• Slightly increases risk of miscarriage; should be weighed against the fact that women aged 35 have a 0.5 percent risk of chromosomal abnormality
  • Requires injection of RhoGam if mother is Rh negative
  • Produces a small amount of discomfort
  • Is invasive and carries a small additional risk of Intrauterine infection
  • Length of time required to obtain results (2 to 4 weeks) may be stressfull
  • Termination of pregnancy (abortion) , if desired, might not be performed until 15 to 20 weeks gestation (later abortions are more risky and may be more stressful than earlier abortions)
  • Is expensive, although health insurance covers costs for women over 35 and those at risk for genetic defects
Benefits /purposes Risks /disadvantages
A mniocentesis in late pregnansy ( often in the last trimester) :
  • Provides vital information on fetal lung maturity when early delivery IS beIng considered for the health of mother or baby.
  • Reveals severity of Rh disease or other suspected blood disorders and helps determine if treatment of baby will be necessary
  • May cause premature labor
  • May Injure fetus, placenta, or cord, but thlS risk IS greatly reduced of ultrasound is used
  • May cause intrauterine infection0
  • Slight risk of hemorrhage or embolism
Chorionic Villus Sampling (CVS)
A slim catheter is inserted into the uterus through the opening in the cervix (transcervical CVS) or through the abdominal wall via a needle (transabdominal CVS)o It is guided by ultrasound and placed on the chorionic membrane, which covers the fetus. Fragments of the chorionic villi are suctioned through the catheter into a syringe and then sent to a laboratory for analysis. The procedure takes about 15 to 20 minutes. Chorionic villus sampling is usually performed between 8 and 11 weeks gestation.
Benefits /purposes Risks /disadvantages
  • Provides information about genetic defects and chromosomal abnormaities (same as that obtained from midtrimester amnIoCentesIs
  • Performed at an earlier gestational age than amnIocentesis; test results are available within 7 to 14 days, allowing for earlier declsion about termInatin Of pregnancy (early abortions are safer and simpler than those done after 16 to 18 weeks)
  • Provides a sample large enough to take advantage of molecular genetics technology such as DNA analysis
  • May risk miscarriage, but not clear that it adds to miscarriage rate, which is normally rather high (as high as 4 percent) at this stage of pregnancy
  • May cause maternal bleedIng and crampIng or amnIobc fluid leakage
  • AVaIlable In only a few pennatal centers
  • Is expensive and may not be covered by insurance
  • Requires InjeCbOn of ProGam if mother is Rh negative
  • Has not been used as long as amniocentesis; extensive long-term studies of full range of risks and benefits are still needed
  • Often requires mother to have a full bladder, which may be uncomfortable
Contraction Stress Test(CST) or Oxytocin Challenge Test (OCT)
This test indicates how the fetal heart rate (FHR) responds to uterine contractions, The woman is either given intravenous Pitocin (a form of oxytocin) or she stimulates her nipples (causing a natural release of oxytocin) by stroking or rolling them until she has three contractions in ten minutes, Then, while the uterus continues contracting at that rate, an external electronic fetal monitor mea- sures the FHR, Test results are "reassuring" if the heart rate remains normal during contractions" The test is "nonreassuring" or "ominous" if the FHR indicates fetal distress" It sometimes takes several hours to complete this test. It is considered reliable only during the last weeks of pregnancy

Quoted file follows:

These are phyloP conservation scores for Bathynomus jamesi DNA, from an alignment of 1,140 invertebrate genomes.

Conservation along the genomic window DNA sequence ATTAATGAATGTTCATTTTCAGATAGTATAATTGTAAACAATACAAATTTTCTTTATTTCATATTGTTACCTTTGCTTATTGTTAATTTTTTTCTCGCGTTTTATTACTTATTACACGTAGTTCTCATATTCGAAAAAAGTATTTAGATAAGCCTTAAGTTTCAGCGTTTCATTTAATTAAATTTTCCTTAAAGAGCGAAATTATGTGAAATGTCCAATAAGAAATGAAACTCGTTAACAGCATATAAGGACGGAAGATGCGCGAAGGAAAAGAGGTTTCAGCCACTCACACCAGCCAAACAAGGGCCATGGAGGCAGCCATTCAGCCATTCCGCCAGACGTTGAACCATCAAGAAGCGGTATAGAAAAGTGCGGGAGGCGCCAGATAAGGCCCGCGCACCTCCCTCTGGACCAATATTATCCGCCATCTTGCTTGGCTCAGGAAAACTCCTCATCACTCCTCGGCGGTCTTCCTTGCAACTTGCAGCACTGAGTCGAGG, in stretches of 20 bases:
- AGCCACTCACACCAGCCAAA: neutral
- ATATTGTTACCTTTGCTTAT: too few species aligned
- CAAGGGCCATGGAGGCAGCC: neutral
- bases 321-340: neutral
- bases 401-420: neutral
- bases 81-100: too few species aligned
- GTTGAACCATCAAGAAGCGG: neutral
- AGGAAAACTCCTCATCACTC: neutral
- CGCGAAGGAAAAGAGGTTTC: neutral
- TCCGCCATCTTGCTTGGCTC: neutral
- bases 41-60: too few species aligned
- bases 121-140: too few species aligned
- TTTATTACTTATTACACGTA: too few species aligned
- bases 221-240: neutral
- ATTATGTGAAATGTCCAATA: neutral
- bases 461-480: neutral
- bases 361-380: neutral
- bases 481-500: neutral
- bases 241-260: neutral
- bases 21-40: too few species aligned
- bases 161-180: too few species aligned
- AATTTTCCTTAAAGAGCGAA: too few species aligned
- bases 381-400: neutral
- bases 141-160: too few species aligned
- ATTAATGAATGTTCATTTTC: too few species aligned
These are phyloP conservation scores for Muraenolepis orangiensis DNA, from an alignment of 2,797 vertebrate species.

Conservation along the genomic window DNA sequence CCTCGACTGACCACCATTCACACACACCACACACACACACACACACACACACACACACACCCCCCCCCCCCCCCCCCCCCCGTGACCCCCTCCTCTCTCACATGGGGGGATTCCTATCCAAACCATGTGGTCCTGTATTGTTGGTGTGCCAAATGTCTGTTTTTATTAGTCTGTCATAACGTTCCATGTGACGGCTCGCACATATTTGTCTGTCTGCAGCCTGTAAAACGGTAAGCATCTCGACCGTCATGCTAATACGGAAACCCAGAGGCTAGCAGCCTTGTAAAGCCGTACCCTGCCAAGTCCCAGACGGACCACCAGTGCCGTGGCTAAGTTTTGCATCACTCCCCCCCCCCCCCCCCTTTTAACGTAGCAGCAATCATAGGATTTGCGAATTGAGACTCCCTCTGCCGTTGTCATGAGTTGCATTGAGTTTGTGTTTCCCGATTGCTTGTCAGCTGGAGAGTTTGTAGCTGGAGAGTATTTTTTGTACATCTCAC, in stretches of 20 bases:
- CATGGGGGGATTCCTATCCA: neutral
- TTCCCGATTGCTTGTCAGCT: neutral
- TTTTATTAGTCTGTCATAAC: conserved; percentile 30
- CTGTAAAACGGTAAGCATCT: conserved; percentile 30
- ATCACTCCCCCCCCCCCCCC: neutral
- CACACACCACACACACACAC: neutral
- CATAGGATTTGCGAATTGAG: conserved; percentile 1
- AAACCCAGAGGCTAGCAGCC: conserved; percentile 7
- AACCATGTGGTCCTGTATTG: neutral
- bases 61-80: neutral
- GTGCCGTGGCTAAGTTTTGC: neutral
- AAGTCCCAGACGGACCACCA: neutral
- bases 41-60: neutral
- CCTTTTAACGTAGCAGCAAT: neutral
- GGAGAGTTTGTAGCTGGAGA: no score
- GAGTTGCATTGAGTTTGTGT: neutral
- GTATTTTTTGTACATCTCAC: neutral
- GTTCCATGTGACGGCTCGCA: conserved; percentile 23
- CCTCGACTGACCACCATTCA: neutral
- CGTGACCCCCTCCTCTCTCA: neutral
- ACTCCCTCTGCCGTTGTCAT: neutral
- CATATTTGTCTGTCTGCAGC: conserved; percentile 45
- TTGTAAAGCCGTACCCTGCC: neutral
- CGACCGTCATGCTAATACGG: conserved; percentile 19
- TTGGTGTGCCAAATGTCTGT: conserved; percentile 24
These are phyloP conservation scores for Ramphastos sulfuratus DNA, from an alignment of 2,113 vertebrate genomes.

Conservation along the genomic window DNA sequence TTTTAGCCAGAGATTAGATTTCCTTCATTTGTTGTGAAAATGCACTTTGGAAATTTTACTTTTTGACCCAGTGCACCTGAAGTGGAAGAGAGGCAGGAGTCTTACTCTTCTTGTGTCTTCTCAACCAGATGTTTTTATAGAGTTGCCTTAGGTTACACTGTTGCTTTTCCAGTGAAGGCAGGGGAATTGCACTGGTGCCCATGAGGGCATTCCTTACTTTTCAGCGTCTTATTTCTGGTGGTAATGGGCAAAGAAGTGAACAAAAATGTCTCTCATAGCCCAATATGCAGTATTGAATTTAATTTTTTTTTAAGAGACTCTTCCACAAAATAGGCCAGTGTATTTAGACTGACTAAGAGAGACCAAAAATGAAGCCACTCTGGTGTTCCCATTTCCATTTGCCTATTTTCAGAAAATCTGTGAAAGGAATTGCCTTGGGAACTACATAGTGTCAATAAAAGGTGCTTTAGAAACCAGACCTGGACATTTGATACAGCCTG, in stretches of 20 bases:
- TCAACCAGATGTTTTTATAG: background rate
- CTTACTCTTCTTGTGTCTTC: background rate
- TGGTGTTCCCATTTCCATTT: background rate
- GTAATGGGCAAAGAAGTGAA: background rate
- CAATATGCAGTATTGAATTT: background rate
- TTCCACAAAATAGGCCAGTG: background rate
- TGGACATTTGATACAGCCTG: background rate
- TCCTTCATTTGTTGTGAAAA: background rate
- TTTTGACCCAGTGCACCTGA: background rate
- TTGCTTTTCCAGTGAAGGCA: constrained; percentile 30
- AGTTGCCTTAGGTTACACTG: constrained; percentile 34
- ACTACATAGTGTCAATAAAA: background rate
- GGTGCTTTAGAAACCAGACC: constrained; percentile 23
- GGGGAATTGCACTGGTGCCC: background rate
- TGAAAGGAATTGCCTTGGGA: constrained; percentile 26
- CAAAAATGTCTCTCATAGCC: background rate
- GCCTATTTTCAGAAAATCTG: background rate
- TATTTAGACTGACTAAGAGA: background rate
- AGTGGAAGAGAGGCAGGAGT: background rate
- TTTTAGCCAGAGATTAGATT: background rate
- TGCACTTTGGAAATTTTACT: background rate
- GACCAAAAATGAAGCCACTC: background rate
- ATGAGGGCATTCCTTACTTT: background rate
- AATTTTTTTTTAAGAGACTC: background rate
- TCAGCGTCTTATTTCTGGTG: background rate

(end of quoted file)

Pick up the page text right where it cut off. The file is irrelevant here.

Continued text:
Benefits /purposes Risks /disadvantages
  • Helps indicate how well fetus can withstand stress of labor contractions
  • Helps determine if a high-risk pregnancy can continue, If labor should be induced, or if a cesarean birth is indicated
  • Reflects placental function and fetal reserves
  • May cause preterm labor
  • Interpretation of results differs
  • Produces occasional false results, which could lead to unnecessary Intervention
  • Is costly, since it is usually performed in a hospital or clinic
Doppler Blood Flow Studies (Velocimetry)
A Doppler ultrasound unit, placed on the woman's abdomen, obtains information about Jhe rate of blood flow (velocity) in the umbilical artery of the fetus and/or the uterine artery of the mother. This information is recorded as velocity wave forms that show the differences in blood flow during and between heartbeats (reported as the "systolic/diastolic ratio"). These studies may be performed during the latter months of pregnancy or during labor
Benefits /purposes Risks /disadvantages
  • Provides insight about condition of utero-placental and/or fetal circulation
  • Helps identify a fetus at risk for an adverse outcome due to fetal placental blood flow problems (intrauterine growth retardation, pregnancy-induced hypertension, and other problems)
  • Helps evaluate effect of labor or obstetric intervention on fetal placental circulation
  • Is noninvasive
  • A relatively new procedure; full range of applications still undetermined
  • Possible Inappropnate Intervention because Its ability to predict maternal and fetal outcome is unclear
Estriol Excretion Studies
Estriol, made jointly by the fetus and placenta, is a form of estrogen. The estriol content of a woman's 24-hour urine collection or a single sample ofher blood is measured in several consecutive studies (usually weekly). If estriol levels drop, it is a possible sign that the fetus is not tolerating the pregnancy well. Estriol studies are performed in late pregnancy
Benefits /purposes Risks /disadvantages